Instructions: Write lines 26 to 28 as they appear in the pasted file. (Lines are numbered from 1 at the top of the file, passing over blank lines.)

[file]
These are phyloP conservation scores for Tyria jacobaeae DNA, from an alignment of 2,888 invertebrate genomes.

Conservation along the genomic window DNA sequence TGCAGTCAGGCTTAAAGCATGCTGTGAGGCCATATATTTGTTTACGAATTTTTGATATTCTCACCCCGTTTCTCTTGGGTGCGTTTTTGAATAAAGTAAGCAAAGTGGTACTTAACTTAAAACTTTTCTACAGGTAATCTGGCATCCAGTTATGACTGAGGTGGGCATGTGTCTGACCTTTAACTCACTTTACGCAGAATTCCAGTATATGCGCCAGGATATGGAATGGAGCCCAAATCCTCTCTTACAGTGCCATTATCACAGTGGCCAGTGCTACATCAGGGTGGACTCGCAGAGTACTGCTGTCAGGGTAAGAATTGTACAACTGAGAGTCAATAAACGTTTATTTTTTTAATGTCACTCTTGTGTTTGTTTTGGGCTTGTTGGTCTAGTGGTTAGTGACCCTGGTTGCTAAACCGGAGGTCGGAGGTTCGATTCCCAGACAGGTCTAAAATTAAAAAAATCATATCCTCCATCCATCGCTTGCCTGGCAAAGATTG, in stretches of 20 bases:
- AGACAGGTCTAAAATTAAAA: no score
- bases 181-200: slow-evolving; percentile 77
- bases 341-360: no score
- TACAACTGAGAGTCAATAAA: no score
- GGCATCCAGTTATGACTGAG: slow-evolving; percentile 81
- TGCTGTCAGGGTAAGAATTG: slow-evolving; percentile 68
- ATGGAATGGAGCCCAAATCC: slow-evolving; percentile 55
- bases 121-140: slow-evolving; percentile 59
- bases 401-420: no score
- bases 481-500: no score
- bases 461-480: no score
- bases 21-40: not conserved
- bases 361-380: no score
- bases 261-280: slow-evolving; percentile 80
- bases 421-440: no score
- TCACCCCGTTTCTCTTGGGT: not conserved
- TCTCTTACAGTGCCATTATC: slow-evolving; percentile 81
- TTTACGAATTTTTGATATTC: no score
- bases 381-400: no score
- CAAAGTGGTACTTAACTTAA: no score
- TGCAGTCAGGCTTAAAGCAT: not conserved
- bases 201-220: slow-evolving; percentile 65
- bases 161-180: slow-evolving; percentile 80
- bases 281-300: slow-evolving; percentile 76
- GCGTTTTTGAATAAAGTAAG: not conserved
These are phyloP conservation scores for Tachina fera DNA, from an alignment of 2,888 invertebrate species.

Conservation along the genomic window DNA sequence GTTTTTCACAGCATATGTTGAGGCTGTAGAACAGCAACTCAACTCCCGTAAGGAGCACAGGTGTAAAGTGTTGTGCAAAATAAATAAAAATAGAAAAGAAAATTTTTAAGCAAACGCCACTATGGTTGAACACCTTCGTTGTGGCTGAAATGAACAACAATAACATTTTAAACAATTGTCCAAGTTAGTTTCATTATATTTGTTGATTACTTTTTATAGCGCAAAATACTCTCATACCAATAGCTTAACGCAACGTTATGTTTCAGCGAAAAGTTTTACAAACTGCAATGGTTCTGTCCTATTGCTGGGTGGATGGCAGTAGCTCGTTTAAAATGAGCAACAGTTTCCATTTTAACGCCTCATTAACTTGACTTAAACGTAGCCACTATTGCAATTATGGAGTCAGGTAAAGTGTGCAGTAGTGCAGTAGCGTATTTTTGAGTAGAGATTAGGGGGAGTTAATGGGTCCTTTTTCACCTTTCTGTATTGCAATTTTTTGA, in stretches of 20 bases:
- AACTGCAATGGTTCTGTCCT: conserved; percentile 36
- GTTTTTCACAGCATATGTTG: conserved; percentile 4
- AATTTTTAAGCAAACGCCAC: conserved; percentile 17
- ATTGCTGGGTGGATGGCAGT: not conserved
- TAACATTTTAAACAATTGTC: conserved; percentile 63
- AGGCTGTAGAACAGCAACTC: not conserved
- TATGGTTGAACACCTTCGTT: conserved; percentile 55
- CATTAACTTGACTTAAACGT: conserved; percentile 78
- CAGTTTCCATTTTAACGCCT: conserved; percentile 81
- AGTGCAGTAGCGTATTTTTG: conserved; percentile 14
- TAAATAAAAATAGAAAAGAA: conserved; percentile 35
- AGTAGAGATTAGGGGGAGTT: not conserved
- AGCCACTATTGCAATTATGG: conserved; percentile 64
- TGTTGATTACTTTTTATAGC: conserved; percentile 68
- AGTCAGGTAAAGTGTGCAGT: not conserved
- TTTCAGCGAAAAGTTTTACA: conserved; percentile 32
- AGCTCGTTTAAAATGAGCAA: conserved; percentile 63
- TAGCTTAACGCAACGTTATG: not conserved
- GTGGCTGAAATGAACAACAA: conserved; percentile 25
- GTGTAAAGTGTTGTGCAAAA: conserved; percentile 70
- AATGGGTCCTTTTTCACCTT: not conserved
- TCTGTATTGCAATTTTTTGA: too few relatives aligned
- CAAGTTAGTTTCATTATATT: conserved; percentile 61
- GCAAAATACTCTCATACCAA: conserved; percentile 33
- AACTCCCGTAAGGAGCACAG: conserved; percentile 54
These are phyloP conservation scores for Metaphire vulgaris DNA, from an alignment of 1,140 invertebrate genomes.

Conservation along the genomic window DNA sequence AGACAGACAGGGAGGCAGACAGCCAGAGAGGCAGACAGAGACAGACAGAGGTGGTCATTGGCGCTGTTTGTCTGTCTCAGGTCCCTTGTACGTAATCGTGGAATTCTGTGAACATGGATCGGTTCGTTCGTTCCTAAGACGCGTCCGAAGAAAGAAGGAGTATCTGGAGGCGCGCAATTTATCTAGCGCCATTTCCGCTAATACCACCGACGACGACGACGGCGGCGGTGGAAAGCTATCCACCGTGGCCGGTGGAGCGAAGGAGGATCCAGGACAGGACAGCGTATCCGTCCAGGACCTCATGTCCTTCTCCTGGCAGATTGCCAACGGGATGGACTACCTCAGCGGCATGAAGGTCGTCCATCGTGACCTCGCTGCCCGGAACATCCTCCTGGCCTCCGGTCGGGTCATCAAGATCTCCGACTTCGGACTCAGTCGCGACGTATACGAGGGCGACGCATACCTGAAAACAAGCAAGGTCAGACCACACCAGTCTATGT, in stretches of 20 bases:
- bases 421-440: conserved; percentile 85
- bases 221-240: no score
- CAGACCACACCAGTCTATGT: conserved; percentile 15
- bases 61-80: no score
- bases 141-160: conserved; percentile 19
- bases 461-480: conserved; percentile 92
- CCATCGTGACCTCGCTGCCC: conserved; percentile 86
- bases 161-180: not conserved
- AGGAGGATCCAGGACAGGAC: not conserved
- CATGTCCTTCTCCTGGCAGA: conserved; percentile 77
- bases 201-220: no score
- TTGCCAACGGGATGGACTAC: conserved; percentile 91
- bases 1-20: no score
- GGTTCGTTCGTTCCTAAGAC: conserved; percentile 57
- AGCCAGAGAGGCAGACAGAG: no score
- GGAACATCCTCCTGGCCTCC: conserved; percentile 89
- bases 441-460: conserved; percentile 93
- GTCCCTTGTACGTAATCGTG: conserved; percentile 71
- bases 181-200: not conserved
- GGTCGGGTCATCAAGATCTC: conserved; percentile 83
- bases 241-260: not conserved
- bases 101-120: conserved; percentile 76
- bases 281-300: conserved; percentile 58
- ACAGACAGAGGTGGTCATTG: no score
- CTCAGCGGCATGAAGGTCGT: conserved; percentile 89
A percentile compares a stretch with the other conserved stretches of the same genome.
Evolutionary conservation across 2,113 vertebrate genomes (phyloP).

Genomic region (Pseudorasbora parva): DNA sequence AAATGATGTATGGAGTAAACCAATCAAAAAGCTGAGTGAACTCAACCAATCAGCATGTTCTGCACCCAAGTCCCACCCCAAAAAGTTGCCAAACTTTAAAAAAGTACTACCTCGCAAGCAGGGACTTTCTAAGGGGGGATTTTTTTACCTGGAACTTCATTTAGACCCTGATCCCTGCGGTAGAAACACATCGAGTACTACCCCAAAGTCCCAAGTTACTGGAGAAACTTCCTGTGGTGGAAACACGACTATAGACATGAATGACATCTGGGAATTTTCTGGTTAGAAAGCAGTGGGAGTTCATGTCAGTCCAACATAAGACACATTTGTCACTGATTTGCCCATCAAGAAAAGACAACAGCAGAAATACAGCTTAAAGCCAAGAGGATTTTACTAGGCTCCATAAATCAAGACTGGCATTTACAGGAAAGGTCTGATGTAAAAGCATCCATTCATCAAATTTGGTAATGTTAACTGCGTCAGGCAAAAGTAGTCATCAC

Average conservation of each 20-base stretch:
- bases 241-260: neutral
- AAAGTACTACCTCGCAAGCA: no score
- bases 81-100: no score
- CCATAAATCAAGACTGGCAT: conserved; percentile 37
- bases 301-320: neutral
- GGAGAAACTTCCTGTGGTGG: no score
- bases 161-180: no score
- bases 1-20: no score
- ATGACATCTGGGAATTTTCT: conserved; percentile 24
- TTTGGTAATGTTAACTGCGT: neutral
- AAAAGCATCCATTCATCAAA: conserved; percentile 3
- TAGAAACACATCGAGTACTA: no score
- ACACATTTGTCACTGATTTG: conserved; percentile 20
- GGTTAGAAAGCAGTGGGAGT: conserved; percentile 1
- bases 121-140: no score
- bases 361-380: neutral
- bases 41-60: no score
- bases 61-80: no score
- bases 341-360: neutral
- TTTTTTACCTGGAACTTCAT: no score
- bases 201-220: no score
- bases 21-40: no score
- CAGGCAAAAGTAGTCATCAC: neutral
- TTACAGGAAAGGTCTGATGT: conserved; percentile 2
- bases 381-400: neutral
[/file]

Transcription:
- bases 281-300: slow-evolving; percentile 76
- GCGTTTTTGAATAAAGTAAG: not conserved
These are phyloP conservation scores for Tachina fera DNA, from an alignment of 2,888 invertebrate species.